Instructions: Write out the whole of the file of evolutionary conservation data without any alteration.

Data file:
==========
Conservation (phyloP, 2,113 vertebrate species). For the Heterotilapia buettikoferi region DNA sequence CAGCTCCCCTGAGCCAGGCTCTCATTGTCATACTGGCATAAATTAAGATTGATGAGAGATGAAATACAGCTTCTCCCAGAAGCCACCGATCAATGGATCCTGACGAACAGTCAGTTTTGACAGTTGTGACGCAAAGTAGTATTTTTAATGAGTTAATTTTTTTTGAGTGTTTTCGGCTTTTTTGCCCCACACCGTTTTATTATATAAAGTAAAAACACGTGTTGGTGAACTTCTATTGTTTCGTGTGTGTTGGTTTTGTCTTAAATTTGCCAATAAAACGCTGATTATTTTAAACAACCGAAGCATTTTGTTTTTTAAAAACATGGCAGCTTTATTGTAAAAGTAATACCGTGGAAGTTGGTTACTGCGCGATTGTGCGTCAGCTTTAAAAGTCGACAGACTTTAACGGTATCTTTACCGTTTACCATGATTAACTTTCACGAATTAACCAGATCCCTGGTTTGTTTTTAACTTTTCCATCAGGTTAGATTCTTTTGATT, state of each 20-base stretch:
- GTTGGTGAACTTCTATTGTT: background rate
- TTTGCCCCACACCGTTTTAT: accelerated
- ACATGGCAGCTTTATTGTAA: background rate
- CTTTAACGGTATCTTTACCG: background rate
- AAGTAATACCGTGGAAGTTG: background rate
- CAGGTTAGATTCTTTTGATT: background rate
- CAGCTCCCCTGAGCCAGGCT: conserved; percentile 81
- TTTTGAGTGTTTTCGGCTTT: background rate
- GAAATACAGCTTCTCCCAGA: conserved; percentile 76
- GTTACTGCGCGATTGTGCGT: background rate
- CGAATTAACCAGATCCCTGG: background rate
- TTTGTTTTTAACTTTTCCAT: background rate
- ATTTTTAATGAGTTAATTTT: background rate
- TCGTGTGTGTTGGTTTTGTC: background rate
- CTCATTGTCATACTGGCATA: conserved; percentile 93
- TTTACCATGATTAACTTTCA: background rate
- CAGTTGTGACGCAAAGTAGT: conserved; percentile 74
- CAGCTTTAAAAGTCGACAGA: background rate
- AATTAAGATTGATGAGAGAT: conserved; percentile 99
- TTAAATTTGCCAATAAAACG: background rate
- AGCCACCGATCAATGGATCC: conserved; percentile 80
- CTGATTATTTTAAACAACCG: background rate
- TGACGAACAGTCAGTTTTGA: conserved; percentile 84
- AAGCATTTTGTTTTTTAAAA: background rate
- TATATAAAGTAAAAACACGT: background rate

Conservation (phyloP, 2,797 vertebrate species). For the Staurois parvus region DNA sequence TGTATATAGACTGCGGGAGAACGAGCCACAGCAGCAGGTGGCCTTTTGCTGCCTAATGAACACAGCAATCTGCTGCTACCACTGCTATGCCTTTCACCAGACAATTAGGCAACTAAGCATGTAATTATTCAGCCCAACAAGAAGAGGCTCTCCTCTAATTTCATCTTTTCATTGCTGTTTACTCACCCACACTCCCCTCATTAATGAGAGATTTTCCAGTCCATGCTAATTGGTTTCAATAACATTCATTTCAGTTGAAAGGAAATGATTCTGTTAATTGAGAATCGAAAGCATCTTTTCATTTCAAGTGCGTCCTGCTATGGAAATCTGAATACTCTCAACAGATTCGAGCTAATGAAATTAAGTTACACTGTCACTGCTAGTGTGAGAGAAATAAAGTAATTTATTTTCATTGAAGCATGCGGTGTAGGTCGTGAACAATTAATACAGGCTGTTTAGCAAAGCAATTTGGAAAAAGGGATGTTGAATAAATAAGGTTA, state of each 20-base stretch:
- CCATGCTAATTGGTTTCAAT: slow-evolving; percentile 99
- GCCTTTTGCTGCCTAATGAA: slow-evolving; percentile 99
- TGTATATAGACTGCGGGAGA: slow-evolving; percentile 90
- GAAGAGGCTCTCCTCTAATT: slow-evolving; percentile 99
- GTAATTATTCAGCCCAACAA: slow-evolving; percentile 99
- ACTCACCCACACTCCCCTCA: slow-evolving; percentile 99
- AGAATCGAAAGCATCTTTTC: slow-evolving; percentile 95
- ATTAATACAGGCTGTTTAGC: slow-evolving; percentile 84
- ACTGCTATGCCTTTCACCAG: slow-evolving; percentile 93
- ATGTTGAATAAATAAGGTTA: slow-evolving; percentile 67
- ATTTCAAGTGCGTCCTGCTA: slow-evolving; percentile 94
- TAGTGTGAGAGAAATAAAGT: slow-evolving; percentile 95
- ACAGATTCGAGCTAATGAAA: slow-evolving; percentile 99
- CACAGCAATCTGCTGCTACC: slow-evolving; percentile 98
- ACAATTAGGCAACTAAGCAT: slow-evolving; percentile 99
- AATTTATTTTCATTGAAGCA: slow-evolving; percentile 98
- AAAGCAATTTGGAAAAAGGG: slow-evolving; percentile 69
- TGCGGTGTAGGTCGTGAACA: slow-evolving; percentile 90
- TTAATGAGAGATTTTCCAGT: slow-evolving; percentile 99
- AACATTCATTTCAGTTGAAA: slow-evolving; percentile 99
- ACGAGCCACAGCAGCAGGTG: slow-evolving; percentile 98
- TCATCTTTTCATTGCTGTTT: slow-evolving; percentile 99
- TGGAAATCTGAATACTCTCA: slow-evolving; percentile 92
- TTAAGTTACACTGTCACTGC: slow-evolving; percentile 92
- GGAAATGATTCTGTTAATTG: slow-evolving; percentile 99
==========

Conservation (phyloP, 2,113 vertebrate species). For the Heterotilapia buettikoferi region DNA sequence CAGCTCCCCTGAGCCAGGCTCTCATTGTCATACTGGCATAAATTAAGATTGATGAGAGATGAAATACAGCTTCTCCCAGAAGCCACCGATCAATGGATCCTGACGAACAGTCAGTTTTGACAGTTGTGACGCAAAGTAGTATTTTTAATGAGTTAATTTTTTTTGAGTGTTTTCGGCTTTTTTGCCCCACACCGTTTTATTATATAAAGTAAAAACACGTGTTGGTGAACTTCTATTGTTTCGTGTGTGTTGGTTTTGTCTTAAATTTGCCAATAAAACGCTGATTATTTTAAACAACCGAAGCATTTTGTTTTTTAAAAACATGGCAGCTTTATTGTAAAAGTAATACCGTGGAAGTTGGTTACTGCGCGATTGTGCGTCAGCTTTAAAAGTCGACAGACTTTAACGGTATCTTTACCGTTTACCATGATTAACTTTCACGAATTAACCAGATCCCTGGTTTGTTTTTAACTTTTCCATCAGGTTAGATTCTTTTGATT, state of each 20-base stretch:
- GTTGGTGAACTTCTATTGTT: background rate
- TTTGCCCCACACCGTTTTAT: accelerated
- ACATGGCAGCTTTATTGTAA: background rate
- CTTTAACGGTATCTTTACCG: background rate
- AAGTAATACCGTGGAAGTTG: background rate
- CAGGTTAGATTCTTTTGATT: background rate
- CAGCTCCCCTGAGCCAGGCT: conserved; percentile 81
- TTTTGAGTGTTTTCGGCTTT: background rate
- GAAATACAGCTTCTCCCAGA: conserved; percentile 76
- GTTACTGCGCGATTGTGCGT: background rate
- CGAATTAACCAGATCCCTGG: background rate
- TTTGTTTTTAACTTTTCCAT: background rate
- ATTTTTAATGAGTTAATTTT: background rate
- TCGTGTGTGTTGGTTTTGTC: background rate
- CTCATTGTCATACTGGCATA: conserved; percentile 93
- TTTACCATGATTAACTTTCA: background rate
- CAGTTGTGACGCAAAGTAGT: conserved; percentile 74
- CAGCTTTAAAAGTCGACAGA: background rate
- AATTAAGATTGATGAGAGAT: conserved; percentile 99
- TTAAATTTGCCAATAAAACG: background rate
- AGCCACCGATCAATGGATCC: conserved; percentile 80
- CTGATTATTTTAAACAACCG: background rate
- TGACGAACAGTCAGTTTTGA: conserved; percentile 84
- AAGCATTTTGTTTTTTAAAA: background rate
- TATATAAAGTAAAAACACGT: background rate

Conservation (phyloP, 2,797 vertebrate species). For the Staurois parvus region DNA sequence TGTATATAGACTGCGGGAGAACGAGCCACAGCAGCAGGTGGCCTTTTGCTGCCTAATGAACACAGCAATCTGCTGCTACCACTGCTATGCCTTTCACCAGACAATTAGGCAACTAAGCATGTAATTATTCAGCCCAACAAGAAGAGGCTCTCCTCTAATTTCATCTTTTCATTGCTGTTTACTCACCCACACTCCCCTCATTAATGAGAGATTTTCCAGTCCATGCTAATTGGTTTCAATAACATTCATTTCAGTTGAAAGGAAATGATTCTGTTAATTGAGAATCGAAAGCATCTTTTCATTTCAAGTGCGTCCTGCTATGGAAATCTGAATACTCTCAACAGATTCGAGCTAATGAAATTAAGTTACACTGTCACTGCTAGTGTGAGAGAAATAAAGTAATTTATTTTCATTGAAGCATGCGGTGTAGGTCGTGAACAATTAATACAGGCTGTTTAGCAAAGCAATTTGGAAAAAGGGATGTTGAATAAATAAGGTTA, state of each 20-base stretch:
- CCATGCTAATTGGTTTCAAT: slow-evolving; percentile 99
- GCCTTTTGCTGCCTAATGAA: slow-evolving; percentile 99
- TGTATATAGACTGCGGGAGA: slow-evolving; percentile 90
- GAAGAGGCTCTCCTCTAATT: slow-evolving; percentile 99
- GTAATTATTCAGCCCAACAA: slow-evolving; percentile 99
- ACTCACCCACACTCCCCTCA: slow-evolving; percentile 99
- AGAATCGAAAGCATCTTTTC: slow-evolving; percentile 95
- ATTAATACAGGCTGTTTAGC: slow-evolving; percentile 84
- ACTGCTATGCCTTTCACCAG: slow-evolving; percentile 93
- ATGTTGAATAAATAAGGTTA: slow-evolving; percentile 67
- ATTTCAAGTGCGTCCTGCTA: slow-evolving; percentile 94
- TAGTGTGAGAGAAATAAAGT: slow-evolving; percentile 95
- ACAGATTCGAGCTAATGAAA: slow-evolving; percentile 99
- CACAGCAATCTGCTGCTACC: slow-evolving; percentile 98
- ACAATTAGGCAACTAAGCAT: slow-evolving; percentile 99
- AATTTATTTTCATTGAAGCA: slow-evolving; percentile 98
- AAAGCAATTTGGAAAAAGGG: slow-evolving; percentile 69
- TGCGGTGTAGGTCGTGAACA: slow-evolving; percentile 90
- TTAATGAGAGATTTTCCAGT: slow-evolving; percentile 99
- AACATTCATTTCAGTTGAAA: slow-evolving; percentile 99
- ACGAGCCACAGCAGCAGGTG: slow-evolving; percentile 98
- TCATCTTTTCATTGCTGTTT: slow-evolving; percentile 99
- TGGAAATCTGAATACTCTCA: slow-evolving; percentile 92
- TTAAGTTACACTGTCACTGC: slow-evolving; percentile 92
- GGAAATGATTCTGTTAATTG: slow-evolving; percentile 99